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This seems like it could be inefficient for coherence reasons because of the pointer traversal, are there more efficient ways of storing a BVH to mitigate this problem?


What's the use of closest.t here? It seems that we only update closest.t when it is a node leaf node. But if it is a leaf node, it will not make recursive calls and use closest.t again.


Not so sure about this, but I don't think sorting would be very realistic, since the order of the primitives depends a lot on the origin and the direction of the ray. If we have a scene with a lot of different rays, we would keep a sorted list of primitives for each one of them.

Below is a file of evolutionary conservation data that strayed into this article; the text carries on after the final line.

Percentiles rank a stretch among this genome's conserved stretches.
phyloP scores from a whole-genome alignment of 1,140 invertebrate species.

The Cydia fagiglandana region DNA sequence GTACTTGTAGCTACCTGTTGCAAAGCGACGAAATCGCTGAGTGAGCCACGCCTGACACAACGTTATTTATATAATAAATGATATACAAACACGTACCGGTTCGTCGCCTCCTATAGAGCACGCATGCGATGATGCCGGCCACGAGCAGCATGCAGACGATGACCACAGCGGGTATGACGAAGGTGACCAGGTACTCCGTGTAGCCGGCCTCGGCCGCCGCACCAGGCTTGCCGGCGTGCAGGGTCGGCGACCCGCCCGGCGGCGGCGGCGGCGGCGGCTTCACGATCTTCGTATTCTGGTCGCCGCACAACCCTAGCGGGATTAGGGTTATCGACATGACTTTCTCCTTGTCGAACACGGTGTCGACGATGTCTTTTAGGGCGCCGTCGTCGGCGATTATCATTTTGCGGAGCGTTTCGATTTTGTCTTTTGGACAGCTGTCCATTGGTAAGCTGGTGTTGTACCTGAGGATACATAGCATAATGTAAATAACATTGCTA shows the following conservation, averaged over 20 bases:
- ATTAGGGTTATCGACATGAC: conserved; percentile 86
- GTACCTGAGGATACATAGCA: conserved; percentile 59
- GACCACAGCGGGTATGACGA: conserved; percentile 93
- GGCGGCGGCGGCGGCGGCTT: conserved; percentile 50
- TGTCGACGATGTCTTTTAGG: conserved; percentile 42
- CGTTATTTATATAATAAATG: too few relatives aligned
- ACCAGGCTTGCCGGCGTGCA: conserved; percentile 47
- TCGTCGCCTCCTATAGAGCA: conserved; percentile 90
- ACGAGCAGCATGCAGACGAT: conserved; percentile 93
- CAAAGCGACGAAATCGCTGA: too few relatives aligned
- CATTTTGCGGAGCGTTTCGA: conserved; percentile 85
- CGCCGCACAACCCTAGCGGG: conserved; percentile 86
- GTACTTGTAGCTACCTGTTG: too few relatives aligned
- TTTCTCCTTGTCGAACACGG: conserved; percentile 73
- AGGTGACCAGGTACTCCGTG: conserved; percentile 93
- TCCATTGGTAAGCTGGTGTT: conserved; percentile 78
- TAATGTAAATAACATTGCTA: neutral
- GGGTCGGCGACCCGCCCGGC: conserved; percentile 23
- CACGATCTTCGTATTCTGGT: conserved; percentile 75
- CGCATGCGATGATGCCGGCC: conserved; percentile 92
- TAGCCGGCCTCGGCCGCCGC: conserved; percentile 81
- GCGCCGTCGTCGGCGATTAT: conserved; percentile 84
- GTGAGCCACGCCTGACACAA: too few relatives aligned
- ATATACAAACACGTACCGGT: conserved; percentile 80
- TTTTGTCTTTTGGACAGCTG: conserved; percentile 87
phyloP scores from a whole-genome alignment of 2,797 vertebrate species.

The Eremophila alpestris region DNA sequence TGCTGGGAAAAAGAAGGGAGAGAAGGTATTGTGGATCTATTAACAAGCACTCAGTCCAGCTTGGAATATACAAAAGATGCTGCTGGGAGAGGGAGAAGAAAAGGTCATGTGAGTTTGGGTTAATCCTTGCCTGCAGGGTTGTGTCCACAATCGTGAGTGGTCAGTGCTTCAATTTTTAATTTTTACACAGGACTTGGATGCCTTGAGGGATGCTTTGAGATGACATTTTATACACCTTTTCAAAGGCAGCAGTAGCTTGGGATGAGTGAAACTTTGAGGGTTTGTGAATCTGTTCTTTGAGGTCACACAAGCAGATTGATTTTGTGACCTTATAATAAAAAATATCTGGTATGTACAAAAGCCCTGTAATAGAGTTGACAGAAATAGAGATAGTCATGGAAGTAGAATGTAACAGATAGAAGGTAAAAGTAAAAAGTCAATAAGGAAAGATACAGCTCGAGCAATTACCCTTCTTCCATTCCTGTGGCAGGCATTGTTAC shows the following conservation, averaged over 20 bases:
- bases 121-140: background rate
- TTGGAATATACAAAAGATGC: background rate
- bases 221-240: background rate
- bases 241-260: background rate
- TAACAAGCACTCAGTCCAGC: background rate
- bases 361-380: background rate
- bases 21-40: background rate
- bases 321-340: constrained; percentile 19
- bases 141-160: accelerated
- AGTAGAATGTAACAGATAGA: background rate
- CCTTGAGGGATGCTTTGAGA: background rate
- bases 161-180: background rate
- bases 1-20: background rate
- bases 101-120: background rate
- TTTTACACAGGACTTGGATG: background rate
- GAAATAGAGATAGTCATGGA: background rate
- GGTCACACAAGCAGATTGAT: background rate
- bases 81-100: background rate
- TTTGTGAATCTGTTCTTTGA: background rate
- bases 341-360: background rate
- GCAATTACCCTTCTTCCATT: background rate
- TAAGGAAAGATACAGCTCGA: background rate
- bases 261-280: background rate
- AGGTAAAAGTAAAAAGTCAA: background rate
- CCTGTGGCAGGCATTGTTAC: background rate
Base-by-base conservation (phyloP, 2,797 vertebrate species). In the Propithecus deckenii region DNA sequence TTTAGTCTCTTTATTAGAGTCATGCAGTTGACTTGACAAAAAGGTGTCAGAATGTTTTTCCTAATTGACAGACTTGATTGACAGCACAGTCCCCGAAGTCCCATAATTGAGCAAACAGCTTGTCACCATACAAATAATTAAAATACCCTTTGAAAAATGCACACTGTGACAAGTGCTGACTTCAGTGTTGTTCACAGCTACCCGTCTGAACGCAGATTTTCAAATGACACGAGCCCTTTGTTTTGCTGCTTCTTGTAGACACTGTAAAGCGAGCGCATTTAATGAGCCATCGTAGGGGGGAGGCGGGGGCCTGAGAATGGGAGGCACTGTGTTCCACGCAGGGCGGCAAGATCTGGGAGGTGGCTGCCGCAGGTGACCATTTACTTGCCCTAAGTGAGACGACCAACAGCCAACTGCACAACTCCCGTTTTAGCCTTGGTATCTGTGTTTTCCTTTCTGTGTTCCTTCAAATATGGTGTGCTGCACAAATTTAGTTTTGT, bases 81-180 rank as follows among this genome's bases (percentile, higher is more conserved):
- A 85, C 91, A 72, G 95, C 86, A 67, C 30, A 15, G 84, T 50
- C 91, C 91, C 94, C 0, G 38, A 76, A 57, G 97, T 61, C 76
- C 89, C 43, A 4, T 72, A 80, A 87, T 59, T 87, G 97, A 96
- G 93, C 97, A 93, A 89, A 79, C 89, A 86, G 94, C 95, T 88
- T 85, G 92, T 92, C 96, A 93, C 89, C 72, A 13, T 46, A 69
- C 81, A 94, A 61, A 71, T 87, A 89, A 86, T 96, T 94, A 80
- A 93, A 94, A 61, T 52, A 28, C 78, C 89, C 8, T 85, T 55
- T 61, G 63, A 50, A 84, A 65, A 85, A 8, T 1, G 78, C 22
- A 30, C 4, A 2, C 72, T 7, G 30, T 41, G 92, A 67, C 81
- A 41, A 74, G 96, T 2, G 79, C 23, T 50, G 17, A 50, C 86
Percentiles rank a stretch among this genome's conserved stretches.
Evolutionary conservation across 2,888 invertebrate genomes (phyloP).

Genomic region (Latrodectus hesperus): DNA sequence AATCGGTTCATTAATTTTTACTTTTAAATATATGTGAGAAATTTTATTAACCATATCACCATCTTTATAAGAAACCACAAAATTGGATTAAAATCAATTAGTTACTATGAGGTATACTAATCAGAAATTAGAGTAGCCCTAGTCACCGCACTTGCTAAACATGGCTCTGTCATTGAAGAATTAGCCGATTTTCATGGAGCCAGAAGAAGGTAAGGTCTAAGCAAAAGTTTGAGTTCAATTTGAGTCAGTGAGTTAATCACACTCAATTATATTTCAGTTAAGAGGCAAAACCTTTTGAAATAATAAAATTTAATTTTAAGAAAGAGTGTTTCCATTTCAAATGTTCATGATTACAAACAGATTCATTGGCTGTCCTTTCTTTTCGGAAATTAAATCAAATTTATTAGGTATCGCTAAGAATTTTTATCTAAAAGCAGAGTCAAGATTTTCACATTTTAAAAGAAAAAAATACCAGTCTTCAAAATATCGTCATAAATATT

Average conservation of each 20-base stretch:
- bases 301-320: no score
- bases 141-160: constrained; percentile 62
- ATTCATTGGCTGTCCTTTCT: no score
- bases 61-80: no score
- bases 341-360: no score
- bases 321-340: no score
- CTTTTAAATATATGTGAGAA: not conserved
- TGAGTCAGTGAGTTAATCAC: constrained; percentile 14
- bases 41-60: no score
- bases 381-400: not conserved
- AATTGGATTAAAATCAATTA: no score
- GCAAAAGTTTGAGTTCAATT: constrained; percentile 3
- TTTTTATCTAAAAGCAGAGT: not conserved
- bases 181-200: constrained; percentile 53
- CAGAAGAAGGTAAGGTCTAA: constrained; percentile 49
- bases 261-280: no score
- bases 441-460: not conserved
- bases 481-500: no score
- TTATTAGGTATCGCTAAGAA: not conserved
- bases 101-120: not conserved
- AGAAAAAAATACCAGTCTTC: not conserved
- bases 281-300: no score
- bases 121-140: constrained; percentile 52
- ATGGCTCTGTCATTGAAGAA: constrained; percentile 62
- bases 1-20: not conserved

@YutianW, It seems like the use of closest.t is to make sure that the first general bounding box you hit is the only one that'd for sure contain the closest primitive. If the update of closest.t were still greater than the first hit with a different bounding box, then that other bounding box might have an even closer object than the one in the closer "box".